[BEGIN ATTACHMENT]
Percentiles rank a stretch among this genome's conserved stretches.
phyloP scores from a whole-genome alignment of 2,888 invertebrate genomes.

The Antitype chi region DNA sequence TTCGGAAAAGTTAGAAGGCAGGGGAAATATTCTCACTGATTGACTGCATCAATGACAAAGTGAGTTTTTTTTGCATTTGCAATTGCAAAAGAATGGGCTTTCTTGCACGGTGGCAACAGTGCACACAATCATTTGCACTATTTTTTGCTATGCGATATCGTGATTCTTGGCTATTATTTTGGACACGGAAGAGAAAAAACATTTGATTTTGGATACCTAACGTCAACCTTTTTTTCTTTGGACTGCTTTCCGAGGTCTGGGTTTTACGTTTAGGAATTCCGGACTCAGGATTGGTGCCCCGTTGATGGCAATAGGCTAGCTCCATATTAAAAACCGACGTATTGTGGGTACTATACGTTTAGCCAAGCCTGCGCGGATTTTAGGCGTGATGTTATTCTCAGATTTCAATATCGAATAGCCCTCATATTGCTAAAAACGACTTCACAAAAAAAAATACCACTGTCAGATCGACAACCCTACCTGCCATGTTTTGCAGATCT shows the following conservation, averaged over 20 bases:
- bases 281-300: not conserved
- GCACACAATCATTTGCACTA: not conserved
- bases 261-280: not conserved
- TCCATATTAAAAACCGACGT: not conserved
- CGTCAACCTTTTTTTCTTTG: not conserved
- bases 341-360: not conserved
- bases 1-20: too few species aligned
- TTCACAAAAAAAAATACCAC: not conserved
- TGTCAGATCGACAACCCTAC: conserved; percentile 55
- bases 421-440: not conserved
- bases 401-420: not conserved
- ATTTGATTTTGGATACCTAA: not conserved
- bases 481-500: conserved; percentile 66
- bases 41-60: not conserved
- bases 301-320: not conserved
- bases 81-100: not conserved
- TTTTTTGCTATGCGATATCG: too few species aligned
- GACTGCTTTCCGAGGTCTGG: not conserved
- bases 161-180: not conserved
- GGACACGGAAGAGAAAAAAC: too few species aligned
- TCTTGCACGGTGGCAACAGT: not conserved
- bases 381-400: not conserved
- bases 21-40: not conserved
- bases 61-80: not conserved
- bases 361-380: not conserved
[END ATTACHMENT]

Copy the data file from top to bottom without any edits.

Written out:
Percentiles rank a stretch among this genome's conserved stretches.
phyloP scores from a whole-genome alignment of 2,888 invertebrate genomes.

The Antitype chi region DNA sequence TTCGGAAAAGTTAGAAGGCAGGGGAAATATTCTCACTGATTGACTGCATCAATGACAAAGTGAGTTTTTTTTGCATTTGCAATTGCAAAAGAATGGGCTTTCTTGCACGGTGGCAACAGTGCACACAATCATTTGCACTATTTTTTGCTATGCGATATCGTGATTCTTGGCTATTATTTTGGACACGGAAGAGAAAAAACATTTGATTTTGGATACCTAACGTCAACCTTTTTTTCTTTGGACTGCTTTCCGAGGTCTGGGTTTTACGTTTAGGAATTCCGGACTCAGGATTGGTGCCCCGTTGATGGCAATAGGCTAGCTCCATATTAAAAACCGACGTATTGTGGGTACTATACGTTTAGCCAAGCCTGCGCGGATTTTAGGCGTGATGTTATTCTCAGATTTCAATATCGAATAGCCCTCATATTGCTAAAAACGACTTCACAAAAAAAAATACCACTGTCAGATCGACAACCCTACCTGCCATGTTTTGCAGATCT shows the following conservation, averaged over 20 bases:
- bases 281-300: not conserved
- GCACACAATCATTTGCACTA: not conserved
- bases 261-280: not conserved
- TCCATATTAAAAACCGACGT: not conserved
- CGTCAACCTTTTTTTCTTTG: not conserved
- bases 341-360: not conserved
- bases 1-20: too few species aligned
- TTCACAAAAAAAAATACCAC: not conserved
- TGTCAGATCGACAACCCTAC: conserved; percentile 55
- bases 421-440: not conserved
- bases 401-420: not conserved
- ATTTGATTTTGGATACCTAA: not conserved
- bases 481-500: conserved; percentile 66
- bases 41-60: not conserved
- bases 301-320: not conserved
- bases 81-100: not conserved
- TTTTTTGCTATGCGATATCG: too few species aligned
- GACTGCTTTCCGAGGTCTGG: not conserved
- bases 161-180: not conserved
- GGACACGGAAGAGAAAAAAC: too few species aligned
- TCTTGCACGGTGGCAACAGT: not conserved
- bases 381-400: not conserved
- bases 21-40: not conserved
- bases 61-80: not conserved
- bases 361-380: not conserved